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Hubble 3D Review: A Gift From NASA to Us

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Hubble 3D is a pretty simple movie. It's also one of the most beautiful films I've ever seen in my life.

Hubble 3D was shot over several years by three different NASA flight crews, documenting both the launch and subsequent repairs of the Hubble Space Telescope. The repair footage is interesting, especially to a space geek, but it's not anything you haven't seen before. (Albeit not on a six-story IMAX screen and in 3D.) But it serves as a framework for two rendered space sequences that are stunning—they brought tears to my eyes more than once.


These sections are rendered from Hubble data that was wedded to spectral analysis and other techniques that allowed artists to create an extremely high fidelity 3D model of astronomical objects like nebulae and galaxies. Director Toni Myers manages to keep the narrative structure fairly simple and let the footage and rendered fly-throughs of Hubble photography speak for itself.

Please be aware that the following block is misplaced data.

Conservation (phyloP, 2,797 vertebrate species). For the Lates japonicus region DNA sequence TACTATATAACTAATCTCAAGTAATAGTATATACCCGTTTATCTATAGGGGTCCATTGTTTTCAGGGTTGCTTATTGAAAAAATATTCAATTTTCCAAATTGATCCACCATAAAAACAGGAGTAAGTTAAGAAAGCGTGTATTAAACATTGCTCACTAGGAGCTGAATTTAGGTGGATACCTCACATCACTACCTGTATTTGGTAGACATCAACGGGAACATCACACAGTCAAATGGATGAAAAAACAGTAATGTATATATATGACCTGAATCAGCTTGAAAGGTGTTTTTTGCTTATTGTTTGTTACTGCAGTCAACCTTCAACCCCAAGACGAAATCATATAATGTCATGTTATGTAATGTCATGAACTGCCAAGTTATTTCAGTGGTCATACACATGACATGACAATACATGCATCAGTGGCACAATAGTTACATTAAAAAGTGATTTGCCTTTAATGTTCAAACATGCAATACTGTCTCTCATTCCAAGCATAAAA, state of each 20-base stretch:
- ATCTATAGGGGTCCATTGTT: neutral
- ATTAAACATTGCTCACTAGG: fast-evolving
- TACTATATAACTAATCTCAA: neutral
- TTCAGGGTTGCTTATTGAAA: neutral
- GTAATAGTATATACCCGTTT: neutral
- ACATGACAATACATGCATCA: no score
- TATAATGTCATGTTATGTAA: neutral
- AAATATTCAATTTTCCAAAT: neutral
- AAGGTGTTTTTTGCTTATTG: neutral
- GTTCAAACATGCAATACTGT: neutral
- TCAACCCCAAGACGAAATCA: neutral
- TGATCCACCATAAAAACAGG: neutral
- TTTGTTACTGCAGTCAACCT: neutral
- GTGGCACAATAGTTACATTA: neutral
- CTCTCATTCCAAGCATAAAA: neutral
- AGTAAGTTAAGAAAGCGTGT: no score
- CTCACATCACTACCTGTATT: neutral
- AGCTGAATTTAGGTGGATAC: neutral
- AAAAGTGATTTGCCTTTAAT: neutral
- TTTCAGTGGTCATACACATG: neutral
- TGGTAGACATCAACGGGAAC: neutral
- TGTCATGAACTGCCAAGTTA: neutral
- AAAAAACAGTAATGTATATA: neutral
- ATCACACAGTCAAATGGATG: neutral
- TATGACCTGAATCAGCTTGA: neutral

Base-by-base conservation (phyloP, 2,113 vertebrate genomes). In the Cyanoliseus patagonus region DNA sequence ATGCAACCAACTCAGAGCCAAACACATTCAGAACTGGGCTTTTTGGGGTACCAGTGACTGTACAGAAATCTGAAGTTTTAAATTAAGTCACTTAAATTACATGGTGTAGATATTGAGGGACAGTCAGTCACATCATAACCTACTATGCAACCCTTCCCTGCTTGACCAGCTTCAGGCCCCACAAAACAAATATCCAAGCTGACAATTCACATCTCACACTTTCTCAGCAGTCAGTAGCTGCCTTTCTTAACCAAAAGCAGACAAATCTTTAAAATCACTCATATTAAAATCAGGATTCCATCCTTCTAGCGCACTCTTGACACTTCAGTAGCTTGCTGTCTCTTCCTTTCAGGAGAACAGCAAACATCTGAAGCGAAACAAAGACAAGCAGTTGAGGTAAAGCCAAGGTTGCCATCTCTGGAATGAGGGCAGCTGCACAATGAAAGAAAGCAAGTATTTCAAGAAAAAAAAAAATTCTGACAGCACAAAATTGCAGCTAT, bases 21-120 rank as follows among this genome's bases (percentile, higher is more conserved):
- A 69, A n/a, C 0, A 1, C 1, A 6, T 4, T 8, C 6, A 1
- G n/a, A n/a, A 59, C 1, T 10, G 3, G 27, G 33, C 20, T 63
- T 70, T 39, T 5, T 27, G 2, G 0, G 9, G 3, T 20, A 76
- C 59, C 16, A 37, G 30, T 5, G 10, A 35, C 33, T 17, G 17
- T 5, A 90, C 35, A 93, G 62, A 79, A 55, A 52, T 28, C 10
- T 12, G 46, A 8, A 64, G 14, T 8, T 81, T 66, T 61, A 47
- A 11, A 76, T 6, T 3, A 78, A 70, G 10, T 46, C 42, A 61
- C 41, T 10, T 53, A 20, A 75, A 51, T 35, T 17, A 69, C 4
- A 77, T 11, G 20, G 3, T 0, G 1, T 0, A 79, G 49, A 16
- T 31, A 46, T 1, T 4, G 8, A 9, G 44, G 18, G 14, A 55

Because these sequences are "real"—or at least as real as we can make them without having another Hubble trillions of light years away from Earth showing us the back sides of same objects—there is a tremendous gravitas. I dare anyone to watch the sequence of Orion's "star nursery" as it calves solar systems and not feel a tremendous affinity for our own.


We've become used to Hubble's imagery over the last couple of decades, sort of, you know, getting over being able to see into the end (or beginning) of the universe. Hubble 3D reminded me how precious our space program is and how just straight-up ass-kicking the astronauts and engineers who work at NASA really are. Hubble 3D feels like a gift from all of them to us.

For more on the IMAX rigs behind Hubble 3D, see the camera here and some behind-the-scenes astronaut rehearsal here. [Hubble3D]